In 1867 a Greek man who owned the land dug into rubble hoping to find a water cistern. He discovered a hole full of human bones and skulls. In 1874 German archaeologist Conrad Schick reported the excavation of a tomb hewn from rock that fit the description of the one in which Joseph of Arimathia laid Jesus to rest (Matthew 27:57-60).
In 1883 an outcropping of rock nearby caught the attention of the celebrated British general and Bible student Charles "Chinese" Gordon as he looked from a friend's house on the city wall. When the sun hits natural indentations on the side of the cliff at certain angles, it resembles a skull
The area was part of an ancient quarry. According to tradition, the Jews used it as a place of execution by stoning and the Romans used it as a crucifixion site. Christian lore places Jesus' crucifixion on a hilltop, but Quintilian wrote in the 1st century that the Romans crucified criminals near busy thoroughfares as a warning to others. This spot, at the base of the skull cliff, would have been near roads that led to Jericho and Damascus. The Bible does not mention a hilltop.
After Gordon met his death in Khartoum, interested Christians in Britain raised 2,000 pounds sterling through a newspaper ad to buy the land adjacent to the quarry and maintain it. The ancient garden, believed to be the one mentioned in John (19:41) as the place of burial, has been excavated and restored. A huge water cistern and an ancient wine press were discovered.
Some picture the tomb of Jesus as a natural cave, but the Gospels specify a vault hollowed out of rock. This is the nature of the Garden Tomb, a place that evokes reverence if not piety.
Natural forces and human hands have enlarged the portal over two millennia, but one still must bend down to enter, as St. Peter and Mary Magdalene crouched to enter this or another similar tomb, which is divided into two chambers. On the left is the "weeping room," large enough for several mourners to stand in. On the right are two burial places - stone "beds" for bodies. The one closer to the entrance is unfinished.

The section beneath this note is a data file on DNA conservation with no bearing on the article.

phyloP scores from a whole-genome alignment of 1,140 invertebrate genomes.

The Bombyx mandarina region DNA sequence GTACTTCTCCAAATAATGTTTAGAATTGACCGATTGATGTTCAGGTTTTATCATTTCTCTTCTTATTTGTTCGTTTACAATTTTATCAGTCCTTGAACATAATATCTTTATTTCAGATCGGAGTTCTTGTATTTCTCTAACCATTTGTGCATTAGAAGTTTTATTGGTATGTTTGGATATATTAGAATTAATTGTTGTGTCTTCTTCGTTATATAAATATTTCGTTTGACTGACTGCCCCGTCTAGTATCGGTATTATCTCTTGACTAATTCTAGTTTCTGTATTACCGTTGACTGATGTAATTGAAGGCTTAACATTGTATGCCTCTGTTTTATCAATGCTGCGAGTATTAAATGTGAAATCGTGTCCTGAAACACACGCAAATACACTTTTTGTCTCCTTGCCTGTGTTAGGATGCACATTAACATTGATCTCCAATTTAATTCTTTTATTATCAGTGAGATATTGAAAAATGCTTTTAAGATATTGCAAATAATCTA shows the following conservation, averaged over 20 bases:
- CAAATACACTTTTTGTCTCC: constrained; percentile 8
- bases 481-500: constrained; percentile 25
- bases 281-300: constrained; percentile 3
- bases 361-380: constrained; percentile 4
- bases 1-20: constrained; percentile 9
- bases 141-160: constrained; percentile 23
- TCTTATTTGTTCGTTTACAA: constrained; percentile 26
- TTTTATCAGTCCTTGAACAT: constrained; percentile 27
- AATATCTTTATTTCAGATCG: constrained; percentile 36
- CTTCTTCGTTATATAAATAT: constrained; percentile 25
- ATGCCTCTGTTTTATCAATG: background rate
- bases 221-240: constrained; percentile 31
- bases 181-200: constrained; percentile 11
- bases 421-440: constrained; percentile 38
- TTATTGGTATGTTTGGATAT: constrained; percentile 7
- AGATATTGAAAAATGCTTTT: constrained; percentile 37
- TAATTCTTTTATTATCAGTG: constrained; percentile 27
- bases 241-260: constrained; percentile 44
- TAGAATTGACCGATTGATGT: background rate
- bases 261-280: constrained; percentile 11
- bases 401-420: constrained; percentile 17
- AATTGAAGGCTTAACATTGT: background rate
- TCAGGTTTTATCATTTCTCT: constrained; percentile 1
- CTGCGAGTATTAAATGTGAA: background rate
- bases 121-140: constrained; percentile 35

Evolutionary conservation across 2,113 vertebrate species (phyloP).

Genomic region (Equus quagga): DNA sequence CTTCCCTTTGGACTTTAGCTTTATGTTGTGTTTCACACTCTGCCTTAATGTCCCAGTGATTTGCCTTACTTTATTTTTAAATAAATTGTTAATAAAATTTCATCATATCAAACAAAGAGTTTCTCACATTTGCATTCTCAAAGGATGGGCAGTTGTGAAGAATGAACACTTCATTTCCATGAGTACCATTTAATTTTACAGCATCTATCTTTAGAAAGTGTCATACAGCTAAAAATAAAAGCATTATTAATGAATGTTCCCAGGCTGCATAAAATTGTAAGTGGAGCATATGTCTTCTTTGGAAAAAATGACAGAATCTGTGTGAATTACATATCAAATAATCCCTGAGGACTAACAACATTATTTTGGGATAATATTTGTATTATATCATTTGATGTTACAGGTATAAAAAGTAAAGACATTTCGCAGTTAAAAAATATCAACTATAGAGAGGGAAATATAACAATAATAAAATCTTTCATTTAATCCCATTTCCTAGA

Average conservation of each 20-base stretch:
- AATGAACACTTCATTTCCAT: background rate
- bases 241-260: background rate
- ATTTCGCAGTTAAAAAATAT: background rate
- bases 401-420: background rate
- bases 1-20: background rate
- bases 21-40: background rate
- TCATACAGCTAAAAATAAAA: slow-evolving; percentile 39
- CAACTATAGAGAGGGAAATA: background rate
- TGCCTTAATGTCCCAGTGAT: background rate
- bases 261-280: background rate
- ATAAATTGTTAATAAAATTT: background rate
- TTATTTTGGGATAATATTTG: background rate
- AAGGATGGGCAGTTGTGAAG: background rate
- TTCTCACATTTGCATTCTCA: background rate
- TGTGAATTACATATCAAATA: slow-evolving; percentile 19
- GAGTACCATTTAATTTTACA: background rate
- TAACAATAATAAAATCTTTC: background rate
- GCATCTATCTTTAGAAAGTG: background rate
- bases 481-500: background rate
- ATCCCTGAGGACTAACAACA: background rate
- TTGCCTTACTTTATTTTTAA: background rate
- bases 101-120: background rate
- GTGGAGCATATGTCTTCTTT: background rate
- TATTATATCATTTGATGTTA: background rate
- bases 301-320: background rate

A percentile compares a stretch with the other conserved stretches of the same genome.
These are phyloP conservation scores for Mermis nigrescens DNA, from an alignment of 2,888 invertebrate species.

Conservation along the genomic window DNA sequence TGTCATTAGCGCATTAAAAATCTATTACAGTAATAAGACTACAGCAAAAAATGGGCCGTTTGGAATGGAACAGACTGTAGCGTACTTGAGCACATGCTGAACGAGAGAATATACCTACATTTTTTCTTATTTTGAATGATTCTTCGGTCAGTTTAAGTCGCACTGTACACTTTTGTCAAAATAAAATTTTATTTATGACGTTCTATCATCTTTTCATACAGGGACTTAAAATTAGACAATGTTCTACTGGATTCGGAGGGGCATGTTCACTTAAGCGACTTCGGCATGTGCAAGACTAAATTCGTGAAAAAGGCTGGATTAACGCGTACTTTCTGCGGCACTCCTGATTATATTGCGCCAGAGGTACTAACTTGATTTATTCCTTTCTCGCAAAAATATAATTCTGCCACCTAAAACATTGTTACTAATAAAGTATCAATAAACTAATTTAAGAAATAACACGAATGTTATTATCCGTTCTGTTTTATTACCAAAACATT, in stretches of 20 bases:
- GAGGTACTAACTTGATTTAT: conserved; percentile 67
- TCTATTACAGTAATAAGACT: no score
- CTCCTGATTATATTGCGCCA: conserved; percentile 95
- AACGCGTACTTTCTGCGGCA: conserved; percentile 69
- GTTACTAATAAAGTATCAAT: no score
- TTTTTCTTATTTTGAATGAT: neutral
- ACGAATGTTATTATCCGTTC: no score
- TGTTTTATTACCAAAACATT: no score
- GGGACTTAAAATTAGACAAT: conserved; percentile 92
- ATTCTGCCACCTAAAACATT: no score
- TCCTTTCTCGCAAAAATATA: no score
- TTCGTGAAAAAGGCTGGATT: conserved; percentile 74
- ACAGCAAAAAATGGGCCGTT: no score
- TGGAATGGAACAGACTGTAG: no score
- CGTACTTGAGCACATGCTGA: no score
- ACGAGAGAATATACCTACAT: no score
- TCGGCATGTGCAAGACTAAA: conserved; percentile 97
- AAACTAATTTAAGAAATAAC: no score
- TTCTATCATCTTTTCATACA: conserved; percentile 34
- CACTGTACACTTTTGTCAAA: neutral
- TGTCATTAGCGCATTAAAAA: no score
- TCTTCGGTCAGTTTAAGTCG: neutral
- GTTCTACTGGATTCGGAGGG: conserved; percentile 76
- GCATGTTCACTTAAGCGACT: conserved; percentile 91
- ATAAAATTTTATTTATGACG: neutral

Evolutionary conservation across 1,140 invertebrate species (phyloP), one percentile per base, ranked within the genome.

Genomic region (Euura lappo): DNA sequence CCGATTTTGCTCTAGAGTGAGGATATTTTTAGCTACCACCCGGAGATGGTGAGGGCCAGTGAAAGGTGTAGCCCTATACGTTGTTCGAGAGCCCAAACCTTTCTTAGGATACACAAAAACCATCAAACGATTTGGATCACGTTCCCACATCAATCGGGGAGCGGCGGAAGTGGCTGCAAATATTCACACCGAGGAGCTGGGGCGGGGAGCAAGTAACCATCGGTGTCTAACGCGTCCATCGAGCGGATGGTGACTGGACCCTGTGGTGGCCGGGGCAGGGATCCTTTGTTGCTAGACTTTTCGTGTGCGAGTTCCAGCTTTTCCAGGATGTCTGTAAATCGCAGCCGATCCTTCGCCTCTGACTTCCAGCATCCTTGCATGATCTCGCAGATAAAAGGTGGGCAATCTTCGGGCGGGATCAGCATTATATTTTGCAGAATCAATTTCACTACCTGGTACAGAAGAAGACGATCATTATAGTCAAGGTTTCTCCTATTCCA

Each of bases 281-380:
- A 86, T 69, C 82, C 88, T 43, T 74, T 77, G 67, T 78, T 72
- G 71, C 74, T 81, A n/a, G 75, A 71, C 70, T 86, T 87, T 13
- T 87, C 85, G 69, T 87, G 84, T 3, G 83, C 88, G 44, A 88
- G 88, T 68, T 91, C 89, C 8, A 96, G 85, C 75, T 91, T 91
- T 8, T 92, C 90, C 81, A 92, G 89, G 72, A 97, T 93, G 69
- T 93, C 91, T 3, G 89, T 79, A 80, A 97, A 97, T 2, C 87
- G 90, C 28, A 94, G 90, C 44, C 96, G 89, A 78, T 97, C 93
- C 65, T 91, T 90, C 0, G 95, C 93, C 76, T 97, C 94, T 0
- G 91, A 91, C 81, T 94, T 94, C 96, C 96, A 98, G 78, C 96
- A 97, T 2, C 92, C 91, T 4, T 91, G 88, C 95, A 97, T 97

(Some think the "foot" area of the finished "bed" shows signs of having been hastily enlarged, an indication that Jesus was taller than Joseph of Arimathia, a wealthy member of the Sanhedrin who was a secret disciple of Jesus and who gave up his own tomb for him.)
Skeptics say this tomb dates from some 700 years before Jesus' time, but if so why was the second burial platform left unfinished?
The groove in front of the entrance appears to have been cut as a track for a large round stone, since lost, that was rolled to open and close the vault.
The Garden Tomb (Jerusalem) Association of England maintains the lovely and peaceful setting by the voluntary contributions of visitors. No admission is charged. But the hours of operation and the number of tours have been scaled back because terrorist attacks have drastically curtailed tourism to Israel.
On the day of the present visit, one was able to look down from the serene garden to witness the clamorous demolition of the Arab bus station to make way for a new facility. Crucifixion crossroads, if such was the place, is still a busy spot.
(This is one in a series of stories written on a trip hosted by Israel's Ministry of Tourism.)